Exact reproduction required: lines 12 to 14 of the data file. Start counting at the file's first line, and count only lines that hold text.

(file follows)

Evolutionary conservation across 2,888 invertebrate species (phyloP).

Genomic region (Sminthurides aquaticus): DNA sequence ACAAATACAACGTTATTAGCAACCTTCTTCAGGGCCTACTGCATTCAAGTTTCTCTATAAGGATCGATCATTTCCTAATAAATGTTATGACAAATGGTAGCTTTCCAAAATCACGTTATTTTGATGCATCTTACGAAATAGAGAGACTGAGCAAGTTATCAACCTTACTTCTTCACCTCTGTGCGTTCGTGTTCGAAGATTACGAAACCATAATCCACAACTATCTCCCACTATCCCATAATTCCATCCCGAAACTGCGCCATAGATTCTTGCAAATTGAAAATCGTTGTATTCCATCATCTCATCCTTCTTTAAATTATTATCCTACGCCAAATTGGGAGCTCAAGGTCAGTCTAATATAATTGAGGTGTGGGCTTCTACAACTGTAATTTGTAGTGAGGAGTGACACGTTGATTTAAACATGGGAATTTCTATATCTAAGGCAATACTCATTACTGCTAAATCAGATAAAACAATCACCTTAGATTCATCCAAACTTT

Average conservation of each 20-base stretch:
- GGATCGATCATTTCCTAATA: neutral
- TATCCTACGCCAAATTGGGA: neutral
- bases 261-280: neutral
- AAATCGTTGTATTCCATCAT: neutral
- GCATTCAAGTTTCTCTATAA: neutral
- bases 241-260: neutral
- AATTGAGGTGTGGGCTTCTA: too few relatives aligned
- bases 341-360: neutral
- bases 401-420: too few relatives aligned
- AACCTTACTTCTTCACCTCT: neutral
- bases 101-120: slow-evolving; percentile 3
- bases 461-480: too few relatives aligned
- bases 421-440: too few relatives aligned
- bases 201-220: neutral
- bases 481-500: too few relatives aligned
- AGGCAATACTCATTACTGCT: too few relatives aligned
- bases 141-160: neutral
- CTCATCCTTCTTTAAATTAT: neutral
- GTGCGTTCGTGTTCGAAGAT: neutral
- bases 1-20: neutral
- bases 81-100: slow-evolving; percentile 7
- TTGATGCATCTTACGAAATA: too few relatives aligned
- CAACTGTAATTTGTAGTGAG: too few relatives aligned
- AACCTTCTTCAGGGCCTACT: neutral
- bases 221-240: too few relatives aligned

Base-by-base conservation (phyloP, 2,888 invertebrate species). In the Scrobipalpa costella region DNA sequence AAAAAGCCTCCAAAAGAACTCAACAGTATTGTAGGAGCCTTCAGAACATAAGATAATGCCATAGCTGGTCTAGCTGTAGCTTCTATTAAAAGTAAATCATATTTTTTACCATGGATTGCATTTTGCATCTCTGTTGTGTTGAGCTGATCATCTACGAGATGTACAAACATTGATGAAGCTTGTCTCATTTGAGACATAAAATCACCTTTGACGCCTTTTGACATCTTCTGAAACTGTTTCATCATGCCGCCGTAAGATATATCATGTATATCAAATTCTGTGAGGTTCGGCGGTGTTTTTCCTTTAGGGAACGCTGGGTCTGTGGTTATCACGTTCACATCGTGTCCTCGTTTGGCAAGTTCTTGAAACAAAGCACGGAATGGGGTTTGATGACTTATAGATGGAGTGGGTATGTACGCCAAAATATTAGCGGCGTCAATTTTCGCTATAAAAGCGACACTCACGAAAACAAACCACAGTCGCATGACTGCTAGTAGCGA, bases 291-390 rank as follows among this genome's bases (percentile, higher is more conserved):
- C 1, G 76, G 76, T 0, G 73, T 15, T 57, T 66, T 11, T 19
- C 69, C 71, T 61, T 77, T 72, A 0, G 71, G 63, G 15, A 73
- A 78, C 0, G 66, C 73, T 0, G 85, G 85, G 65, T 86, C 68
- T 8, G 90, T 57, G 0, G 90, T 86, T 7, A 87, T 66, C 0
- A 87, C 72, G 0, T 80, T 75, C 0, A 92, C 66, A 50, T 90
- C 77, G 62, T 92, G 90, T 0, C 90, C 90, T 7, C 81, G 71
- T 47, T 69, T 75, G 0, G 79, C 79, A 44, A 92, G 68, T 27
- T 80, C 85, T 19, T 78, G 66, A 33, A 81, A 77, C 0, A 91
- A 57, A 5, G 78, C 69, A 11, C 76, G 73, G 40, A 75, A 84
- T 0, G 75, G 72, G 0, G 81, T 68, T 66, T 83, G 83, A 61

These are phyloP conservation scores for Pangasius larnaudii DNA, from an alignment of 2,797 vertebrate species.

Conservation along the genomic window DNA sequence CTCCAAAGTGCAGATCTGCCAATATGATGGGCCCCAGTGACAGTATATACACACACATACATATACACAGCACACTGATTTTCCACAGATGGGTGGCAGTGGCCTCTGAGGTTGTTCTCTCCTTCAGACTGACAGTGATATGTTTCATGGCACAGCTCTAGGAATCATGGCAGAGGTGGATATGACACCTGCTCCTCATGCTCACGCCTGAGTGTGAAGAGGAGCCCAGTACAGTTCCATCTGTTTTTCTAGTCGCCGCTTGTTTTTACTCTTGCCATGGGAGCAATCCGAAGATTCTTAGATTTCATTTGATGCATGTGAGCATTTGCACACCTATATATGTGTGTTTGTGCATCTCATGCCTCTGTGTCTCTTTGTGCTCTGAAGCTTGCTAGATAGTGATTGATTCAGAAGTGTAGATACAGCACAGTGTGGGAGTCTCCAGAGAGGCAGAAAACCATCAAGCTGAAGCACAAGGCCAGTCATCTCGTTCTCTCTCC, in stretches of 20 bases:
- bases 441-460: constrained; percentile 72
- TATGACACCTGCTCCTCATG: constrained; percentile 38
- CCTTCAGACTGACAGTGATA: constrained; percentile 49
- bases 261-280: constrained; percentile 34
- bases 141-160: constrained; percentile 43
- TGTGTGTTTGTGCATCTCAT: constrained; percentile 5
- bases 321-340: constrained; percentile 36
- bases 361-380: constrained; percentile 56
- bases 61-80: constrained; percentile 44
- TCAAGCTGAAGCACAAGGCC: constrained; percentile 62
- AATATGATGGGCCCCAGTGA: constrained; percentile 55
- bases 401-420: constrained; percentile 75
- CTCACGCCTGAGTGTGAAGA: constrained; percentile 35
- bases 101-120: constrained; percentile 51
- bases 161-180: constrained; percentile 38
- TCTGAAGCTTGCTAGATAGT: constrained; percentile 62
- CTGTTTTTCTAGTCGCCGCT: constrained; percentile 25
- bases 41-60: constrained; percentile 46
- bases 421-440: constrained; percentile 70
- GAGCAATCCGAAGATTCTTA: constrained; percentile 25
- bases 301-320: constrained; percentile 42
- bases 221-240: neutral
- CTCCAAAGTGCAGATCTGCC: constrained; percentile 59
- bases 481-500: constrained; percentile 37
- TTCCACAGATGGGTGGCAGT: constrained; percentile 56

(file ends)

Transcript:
- bases 401-420: too few relatives aligned
- AACCTTACTTCTTCACCTCT: neutral
- bases 101-120: slow-evolving; percentile 3